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An Employer And Its Lack Of Concern For The Safety Of Its Employees

1383 words - 6 pages

An Employer and its Lack of Concern for the Safety of its Employees

On April 5, 2010, an explosion ripped through an underground coal mine in West Virginia. The name of this coal mine was the Upper Big Branch Mine and it was run by Massey Energy Company. 61 miners were underground at the time of the explosion and 29 of them were killed, making this disaster one of the worst mining tragedies in US history . The MSHA, or the Mine Safety and Health Administration, released a final report concluding that this explosion was caused by a mixture of coal dust and methane, but that was just the actual physical cause. There were several other factors that led to this explosion, and many things ...view middle of the document...

The case study states that “economists estimated that for every job in the coal industry, around three and a half jobs were created elsewhere.” Massey created a lot of benefits for the area that they occupied and provided a lot of opportunities for the people of that area. Now even though Massey helped out people in the Appalachian area, they also destroyed the environment around them and engaged in unethical practices towards their workers. Massey was known for the removal of mountaintop mining, where explosives were used to blow up the tops of the mountains and it exposed the coal. This was a major issue because the waste would then be dumped into nearby valleys, polluting the water, and it would contaminate drinking water. Under the Clean Water Act, Massey had to pay $20 million in a court settlement because of their unlawful behavior with drinking water.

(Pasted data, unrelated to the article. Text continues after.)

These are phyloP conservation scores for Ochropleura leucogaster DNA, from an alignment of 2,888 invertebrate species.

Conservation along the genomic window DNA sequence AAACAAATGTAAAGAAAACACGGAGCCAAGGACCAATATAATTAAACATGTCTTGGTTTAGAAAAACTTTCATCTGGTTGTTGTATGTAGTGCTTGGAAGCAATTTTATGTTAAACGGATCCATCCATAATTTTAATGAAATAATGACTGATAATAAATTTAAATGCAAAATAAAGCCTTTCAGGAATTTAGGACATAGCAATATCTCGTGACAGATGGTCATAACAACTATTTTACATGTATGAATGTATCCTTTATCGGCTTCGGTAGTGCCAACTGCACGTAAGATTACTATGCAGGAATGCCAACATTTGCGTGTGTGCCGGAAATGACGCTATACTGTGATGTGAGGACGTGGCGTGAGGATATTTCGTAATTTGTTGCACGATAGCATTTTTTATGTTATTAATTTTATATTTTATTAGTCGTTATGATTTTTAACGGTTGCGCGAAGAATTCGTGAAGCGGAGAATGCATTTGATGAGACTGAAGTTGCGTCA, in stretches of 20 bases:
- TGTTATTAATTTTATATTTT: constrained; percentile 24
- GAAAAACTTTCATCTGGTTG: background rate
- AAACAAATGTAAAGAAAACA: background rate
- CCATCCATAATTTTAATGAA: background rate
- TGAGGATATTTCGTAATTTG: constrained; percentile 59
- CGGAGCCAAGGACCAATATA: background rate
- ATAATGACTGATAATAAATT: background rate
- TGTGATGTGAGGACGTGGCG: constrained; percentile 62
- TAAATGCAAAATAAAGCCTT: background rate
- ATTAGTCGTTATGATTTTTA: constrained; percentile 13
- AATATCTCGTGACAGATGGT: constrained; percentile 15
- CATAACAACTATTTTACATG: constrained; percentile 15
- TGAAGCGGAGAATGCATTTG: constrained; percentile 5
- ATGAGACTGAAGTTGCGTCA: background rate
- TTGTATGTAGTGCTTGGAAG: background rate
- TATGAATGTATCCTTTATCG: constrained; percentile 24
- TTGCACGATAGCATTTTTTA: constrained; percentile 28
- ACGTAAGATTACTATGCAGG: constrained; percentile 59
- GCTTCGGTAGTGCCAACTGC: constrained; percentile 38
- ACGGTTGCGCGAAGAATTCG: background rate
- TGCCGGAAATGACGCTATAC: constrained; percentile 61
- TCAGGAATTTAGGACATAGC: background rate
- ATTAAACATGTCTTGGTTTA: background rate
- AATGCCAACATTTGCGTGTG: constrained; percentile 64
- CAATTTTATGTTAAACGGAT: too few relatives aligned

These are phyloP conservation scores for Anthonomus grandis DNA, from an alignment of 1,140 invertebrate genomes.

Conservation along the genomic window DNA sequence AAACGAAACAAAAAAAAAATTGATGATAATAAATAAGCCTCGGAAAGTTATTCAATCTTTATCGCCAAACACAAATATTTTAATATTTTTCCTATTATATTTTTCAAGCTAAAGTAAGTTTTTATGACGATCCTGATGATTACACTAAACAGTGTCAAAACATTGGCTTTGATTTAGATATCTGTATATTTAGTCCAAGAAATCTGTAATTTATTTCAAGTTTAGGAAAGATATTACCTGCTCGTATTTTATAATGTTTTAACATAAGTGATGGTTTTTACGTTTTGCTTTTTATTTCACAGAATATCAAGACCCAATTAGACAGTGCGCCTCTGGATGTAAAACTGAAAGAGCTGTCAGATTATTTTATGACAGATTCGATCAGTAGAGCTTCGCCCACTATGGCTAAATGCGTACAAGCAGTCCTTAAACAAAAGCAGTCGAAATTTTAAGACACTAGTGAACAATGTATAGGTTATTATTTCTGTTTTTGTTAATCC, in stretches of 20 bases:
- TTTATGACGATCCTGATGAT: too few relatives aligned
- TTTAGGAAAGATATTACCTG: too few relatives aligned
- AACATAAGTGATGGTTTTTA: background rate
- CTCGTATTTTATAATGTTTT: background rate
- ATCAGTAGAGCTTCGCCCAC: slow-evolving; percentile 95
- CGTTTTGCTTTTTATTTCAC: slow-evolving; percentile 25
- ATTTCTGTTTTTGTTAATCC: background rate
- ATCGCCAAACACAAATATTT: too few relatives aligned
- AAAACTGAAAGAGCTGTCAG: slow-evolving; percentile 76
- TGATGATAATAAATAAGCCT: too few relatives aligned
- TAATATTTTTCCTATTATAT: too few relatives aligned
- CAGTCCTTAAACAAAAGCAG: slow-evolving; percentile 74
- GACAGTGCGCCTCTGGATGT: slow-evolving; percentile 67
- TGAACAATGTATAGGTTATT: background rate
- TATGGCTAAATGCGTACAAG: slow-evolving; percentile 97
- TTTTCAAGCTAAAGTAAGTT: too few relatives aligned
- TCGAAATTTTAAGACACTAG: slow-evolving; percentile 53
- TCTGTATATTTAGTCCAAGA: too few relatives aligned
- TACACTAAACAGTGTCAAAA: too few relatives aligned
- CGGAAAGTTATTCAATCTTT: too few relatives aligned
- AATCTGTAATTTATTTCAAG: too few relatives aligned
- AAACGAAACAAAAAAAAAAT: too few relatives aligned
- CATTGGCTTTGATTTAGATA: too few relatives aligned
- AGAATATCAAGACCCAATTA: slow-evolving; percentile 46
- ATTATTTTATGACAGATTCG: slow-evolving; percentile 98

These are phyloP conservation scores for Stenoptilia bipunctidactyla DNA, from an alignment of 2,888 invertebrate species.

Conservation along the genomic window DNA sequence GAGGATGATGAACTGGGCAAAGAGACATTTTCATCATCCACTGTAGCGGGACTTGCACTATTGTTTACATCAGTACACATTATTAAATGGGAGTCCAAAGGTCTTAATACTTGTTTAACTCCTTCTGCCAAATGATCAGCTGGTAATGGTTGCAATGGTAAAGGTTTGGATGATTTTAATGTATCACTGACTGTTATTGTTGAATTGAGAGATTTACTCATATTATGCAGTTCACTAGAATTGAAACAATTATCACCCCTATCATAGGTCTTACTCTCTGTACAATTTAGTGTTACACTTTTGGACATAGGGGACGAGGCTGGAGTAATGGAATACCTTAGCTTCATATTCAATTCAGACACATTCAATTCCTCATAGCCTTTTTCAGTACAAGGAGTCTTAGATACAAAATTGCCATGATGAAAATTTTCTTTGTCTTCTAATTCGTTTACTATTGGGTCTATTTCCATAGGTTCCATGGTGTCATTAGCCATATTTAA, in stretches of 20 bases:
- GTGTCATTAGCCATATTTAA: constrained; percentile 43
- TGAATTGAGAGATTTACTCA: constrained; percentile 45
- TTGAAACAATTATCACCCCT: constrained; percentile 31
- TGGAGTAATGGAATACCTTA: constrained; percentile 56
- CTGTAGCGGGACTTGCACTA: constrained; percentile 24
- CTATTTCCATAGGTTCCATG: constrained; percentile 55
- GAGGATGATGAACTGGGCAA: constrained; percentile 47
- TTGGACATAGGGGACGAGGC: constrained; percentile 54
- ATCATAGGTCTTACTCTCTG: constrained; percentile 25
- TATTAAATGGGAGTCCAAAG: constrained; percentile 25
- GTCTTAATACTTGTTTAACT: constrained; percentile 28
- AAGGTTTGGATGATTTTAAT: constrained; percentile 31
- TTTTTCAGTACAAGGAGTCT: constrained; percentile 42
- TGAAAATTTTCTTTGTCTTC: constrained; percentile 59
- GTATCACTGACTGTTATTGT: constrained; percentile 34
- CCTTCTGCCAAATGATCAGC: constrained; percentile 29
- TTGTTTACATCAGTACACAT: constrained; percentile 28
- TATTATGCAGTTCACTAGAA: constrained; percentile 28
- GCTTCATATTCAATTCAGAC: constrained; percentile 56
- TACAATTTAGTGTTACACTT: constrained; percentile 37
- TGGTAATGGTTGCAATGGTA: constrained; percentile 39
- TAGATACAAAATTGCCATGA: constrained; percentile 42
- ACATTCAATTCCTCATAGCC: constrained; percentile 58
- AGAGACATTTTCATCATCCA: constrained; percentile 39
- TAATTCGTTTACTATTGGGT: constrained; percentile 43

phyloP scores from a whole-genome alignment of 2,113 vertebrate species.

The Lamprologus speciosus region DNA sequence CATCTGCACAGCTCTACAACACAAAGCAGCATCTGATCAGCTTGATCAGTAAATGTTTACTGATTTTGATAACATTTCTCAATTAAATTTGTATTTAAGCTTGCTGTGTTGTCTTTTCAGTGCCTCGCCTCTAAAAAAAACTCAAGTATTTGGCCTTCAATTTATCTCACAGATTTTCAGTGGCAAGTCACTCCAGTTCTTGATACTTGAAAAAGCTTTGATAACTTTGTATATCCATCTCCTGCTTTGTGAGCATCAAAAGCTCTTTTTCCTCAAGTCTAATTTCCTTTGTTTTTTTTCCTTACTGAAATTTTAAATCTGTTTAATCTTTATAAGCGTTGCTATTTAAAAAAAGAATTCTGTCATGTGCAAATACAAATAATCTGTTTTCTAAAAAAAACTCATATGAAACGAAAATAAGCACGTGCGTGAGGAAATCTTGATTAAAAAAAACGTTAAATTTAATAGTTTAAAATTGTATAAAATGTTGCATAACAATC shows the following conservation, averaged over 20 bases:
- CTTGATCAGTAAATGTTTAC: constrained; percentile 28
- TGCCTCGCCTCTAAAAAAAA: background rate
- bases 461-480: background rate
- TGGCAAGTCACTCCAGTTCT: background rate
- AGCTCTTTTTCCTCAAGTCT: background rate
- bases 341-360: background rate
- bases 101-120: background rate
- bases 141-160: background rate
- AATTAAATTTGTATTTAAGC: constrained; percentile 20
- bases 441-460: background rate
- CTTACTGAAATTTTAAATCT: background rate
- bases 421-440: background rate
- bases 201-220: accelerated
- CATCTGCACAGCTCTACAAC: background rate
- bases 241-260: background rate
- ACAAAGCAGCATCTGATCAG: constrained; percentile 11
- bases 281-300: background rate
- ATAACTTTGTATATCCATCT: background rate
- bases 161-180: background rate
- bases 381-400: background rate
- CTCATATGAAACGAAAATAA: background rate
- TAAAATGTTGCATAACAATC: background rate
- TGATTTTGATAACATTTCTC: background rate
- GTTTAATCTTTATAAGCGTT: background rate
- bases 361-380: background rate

Another big problem with Massey Company is the lack of union workers. Even in 2010, Massey really didn’t have any union members. Unlike the 1960s, union workers at Massey represented about 90% . The main cause of this lack of union members is the CEO Donald Blankenship. Blankenship started working for Massey as an office manager in 1982. By 1992, he moved up the ranks very quickly and became Chairman and CEO at Massey Energy Company. Blankenship was a hands-on and a very detail-oriented boss. He liked to deal with everything from the ground up and signed off on all the new employees, from the miners to the janitors. He even lived in a coal field and ran the company from a trailer. Under his tenure, Massey’s revenues went from $1.2 billion to $2.7 billion and the number of employees increased from 3,700 to over 5,800 . So that’s why Blankenship hated unions, so that he could control everything himself.

Yet another issue that led to tragedy at Upper Big Branch Mine was the unethical safety practices that Massey Energy Company had. Leading up to the explosion, the mine had received a very big number of citations from the government for safety violations. In 2008, they received 197 violations and that number increased to 515 in 2009 . This showed that the Massey was actually increasing their unethical safety practices and not trying to reduce them. What Massey Company would do after receiving a citation would be to just try to fight them in court. For example, after receiving a citation, the VP of safety would take the citation given by an inspector and look at the miners and say, “Don’t worry, we’ll litigate it away.” By appealing these numerous citations, the mine site was allowed to remain open and they were also able to avoid paying the citation fee. Miners at the Upper Big Branch Mine were also intimidated so that they didn’t complain about the safety issues on the jobsite. For example, if a manager told his workers to not run coal until a ventilation problem was fixed, he would be suspended 3 days for “poor work performance.” Also, if anyone got hurt on the jobsite, they were told...

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